Washington's Letter to Edmund Randolph


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Jan. 8, 1788. To Edmund Randolph.

The diversity of sentiments upon the important matter, which has been submitted to the people, was as much expected as it is regretted by me. The various passions and motives, by which men are influenced, are concomitants of fallibility, engrafted into our nature for the purposes of unerring wisdom; but had I entertained a latent hope (at the time you moved to have the Constitution submitted to a second convention) that a more perfect form would be agreed to, in a word, that any constitution would be adopted under the impressions and instructions of the members, the publications which have taken place since would have eradicated every form of it. How do the sentiments of the influential characters in this State, who are opposed to the Constitution, and have favored the public with their opinions, quadrate with each other? Are they not at variance on some of the most important points? If the opponents in the same State cannot agree in their principles, what prospect is there of a coalescence with the advocates of the measure, when the different views and jarring interests of so wide and extended an empire are to be brought forward and combated?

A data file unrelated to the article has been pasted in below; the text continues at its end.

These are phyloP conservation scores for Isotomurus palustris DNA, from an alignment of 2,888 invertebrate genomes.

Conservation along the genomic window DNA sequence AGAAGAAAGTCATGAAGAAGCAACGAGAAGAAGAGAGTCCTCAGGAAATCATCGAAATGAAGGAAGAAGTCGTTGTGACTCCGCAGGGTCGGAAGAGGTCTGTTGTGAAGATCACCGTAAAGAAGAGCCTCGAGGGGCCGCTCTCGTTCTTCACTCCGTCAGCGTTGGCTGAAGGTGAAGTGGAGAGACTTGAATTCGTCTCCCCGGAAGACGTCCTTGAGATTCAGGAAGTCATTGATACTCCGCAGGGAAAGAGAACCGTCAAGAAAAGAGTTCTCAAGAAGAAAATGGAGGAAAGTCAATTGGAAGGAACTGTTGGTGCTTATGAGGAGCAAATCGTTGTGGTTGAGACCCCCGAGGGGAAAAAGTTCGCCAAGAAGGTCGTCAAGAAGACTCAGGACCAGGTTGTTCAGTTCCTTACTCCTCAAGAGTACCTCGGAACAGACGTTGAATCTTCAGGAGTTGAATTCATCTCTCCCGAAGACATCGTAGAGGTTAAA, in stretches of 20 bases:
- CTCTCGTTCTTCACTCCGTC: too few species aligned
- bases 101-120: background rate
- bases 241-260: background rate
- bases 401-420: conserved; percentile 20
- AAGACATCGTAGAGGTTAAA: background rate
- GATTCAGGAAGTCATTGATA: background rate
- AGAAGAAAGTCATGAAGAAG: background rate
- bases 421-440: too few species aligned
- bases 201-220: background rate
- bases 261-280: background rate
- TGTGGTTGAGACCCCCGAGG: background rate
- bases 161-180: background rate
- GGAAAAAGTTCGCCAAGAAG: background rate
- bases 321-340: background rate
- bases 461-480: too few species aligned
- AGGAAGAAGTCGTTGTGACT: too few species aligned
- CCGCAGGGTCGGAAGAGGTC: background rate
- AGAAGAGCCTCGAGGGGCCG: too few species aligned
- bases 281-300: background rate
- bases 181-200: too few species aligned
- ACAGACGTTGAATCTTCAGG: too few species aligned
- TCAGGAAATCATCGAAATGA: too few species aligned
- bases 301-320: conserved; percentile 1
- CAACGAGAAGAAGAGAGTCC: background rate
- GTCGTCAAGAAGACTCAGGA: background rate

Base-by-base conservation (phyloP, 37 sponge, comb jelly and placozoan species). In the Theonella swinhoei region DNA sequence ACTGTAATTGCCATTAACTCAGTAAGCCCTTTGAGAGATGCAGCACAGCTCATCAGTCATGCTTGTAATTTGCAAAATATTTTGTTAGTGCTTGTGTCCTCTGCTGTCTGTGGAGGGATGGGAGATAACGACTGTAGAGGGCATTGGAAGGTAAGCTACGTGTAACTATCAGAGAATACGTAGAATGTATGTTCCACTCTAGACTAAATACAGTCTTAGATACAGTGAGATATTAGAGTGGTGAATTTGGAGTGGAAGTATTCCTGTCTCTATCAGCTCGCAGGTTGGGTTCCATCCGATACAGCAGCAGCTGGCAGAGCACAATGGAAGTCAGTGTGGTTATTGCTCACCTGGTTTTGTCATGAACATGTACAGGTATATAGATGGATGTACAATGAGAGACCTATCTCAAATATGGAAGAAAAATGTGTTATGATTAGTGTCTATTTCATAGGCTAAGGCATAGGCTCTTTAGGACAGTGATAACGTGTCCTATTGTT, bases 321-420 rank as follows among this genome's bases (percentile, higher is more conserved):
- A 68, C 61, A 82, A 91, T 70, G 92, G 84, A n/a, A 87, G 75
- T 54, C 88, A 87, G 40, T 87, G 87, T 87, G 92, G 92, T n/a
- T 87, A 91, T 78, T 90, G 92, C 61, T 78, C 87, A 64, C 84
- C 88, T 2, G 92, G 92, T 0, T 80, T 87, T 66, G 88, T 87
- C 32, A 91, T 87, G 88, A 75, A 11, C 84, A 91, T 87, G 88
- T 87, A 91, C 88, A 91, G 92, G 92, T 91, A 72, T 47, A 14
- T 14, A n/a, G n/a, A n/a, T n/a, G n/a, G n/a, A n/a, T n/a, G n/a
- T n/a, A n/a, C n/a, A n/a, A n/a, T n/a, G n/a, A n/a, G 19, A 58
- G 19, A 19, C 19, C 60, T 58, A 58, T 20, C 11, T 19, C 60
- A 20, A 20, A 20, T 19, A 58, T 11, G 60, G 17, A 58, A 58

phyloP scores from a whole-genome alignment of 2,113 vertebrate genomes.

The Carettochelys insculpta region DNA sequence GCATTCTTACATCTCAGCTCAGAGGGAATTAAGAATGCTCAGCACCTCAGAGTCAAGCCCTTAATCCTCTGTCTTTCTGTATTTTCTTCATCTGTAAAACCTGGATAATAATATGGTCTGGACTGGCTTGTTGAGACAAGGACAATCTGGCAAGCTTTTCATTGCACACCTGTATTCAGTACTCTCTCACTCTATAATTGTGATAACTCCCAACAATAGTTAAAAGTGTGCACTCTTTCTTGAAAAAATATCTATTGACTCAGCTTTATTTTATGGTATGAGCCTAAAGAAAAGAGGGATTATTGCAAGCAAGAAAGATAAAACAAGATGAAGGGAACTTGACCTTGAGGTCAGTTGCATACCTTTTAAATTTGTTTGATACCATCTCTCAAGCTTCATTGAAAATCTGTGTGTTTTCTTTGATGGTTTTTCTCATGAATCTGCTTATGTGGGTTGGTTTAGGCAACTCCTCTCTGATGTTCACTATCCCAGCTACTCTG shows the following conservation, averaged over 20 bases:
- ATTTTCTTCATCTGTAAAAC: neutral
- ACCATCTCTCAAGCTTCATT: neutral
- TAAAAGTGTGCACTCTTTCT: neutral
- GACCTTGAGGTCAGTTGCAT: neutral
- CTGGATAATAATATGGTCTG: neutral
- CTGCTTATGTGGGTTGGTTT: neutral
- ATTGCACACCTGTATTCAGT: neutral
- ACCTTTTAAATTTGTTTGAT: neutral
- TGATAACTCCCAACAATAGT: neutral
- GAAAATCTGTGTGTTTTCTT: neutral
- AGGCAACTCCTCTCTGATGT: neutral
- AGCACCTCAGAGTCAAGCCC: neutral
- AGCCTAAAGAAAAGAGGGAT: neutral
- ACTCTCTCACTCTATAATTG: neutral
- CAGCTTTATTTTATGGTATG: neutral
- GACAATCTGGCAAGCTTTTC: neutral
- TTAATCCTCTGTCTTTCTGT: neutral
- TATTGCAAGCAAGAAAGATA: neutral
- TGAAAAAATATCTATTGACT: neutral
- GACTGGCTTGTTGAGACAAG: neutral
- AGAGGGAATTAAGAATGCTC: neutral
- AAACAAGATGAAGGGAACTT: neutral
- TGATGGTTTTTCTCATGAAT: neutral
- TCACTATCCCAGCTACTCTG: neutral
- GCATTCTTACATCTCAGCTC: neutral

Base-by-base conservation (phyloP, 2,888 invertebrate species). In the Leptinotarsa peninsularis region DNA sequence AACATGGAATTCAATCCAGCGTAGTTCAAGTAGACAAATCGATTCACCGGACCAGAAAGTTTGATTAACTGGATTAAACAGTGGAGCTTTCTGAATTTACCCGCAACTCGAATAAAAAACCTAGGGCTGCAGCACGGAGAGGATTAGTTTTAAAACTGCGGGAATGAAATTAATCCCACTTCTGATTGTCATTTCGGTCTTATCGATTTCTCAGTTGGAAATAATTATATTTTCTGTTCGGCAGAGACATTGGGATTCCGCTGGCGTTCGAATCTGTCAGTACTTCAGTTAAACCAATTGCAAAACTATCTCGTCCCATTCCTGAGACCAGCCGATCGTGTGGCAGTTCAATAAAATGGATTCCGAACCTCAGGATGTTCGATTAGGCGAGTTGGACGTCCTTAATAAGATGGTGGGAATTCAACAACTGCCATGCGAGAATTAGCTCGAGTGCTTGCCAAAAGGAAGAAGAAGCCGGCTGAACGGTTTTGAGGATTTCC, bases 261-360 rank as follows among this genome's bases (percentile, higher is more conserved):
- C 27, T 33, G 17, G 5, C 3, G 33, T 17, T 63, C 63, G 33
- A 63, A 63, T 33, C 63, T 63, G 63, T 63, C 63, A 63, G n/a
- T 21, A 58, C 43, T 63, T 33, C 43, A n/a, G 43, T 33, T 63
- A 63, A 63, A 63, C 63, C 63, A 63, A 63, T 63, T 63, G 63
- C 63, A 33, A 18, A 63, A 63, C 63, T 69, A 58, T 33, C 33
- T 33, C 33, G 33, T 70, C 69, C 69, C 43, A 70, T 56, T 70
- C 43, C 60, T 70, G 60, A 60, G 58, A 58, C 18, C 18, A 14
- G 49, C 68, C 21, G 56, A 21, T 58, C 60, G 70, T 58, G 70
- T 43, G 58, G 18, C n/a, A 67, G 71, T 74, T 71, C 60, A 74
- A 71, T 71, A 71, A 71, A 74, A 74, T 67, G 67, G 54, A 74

To my judgment it is more clear than ever that an attempt to amend the Constitution, which is submitted, would be productive of more heat and greater confusion than can well be conceived. There are some things in the new form, I will readily acknowledge, which never did, and I am persuaded never will, obtain my cordial approbation; but I then did conceive, and do now most firmly believe, that in the aggregate it is the best Constitution that can be obtained at this epoch, and that this, or a dissolution of the Union, awaits our choice, and are the only alternatives before us. Thus believing, I had not, nor have I now, any hesitation in deciding on which to lean.



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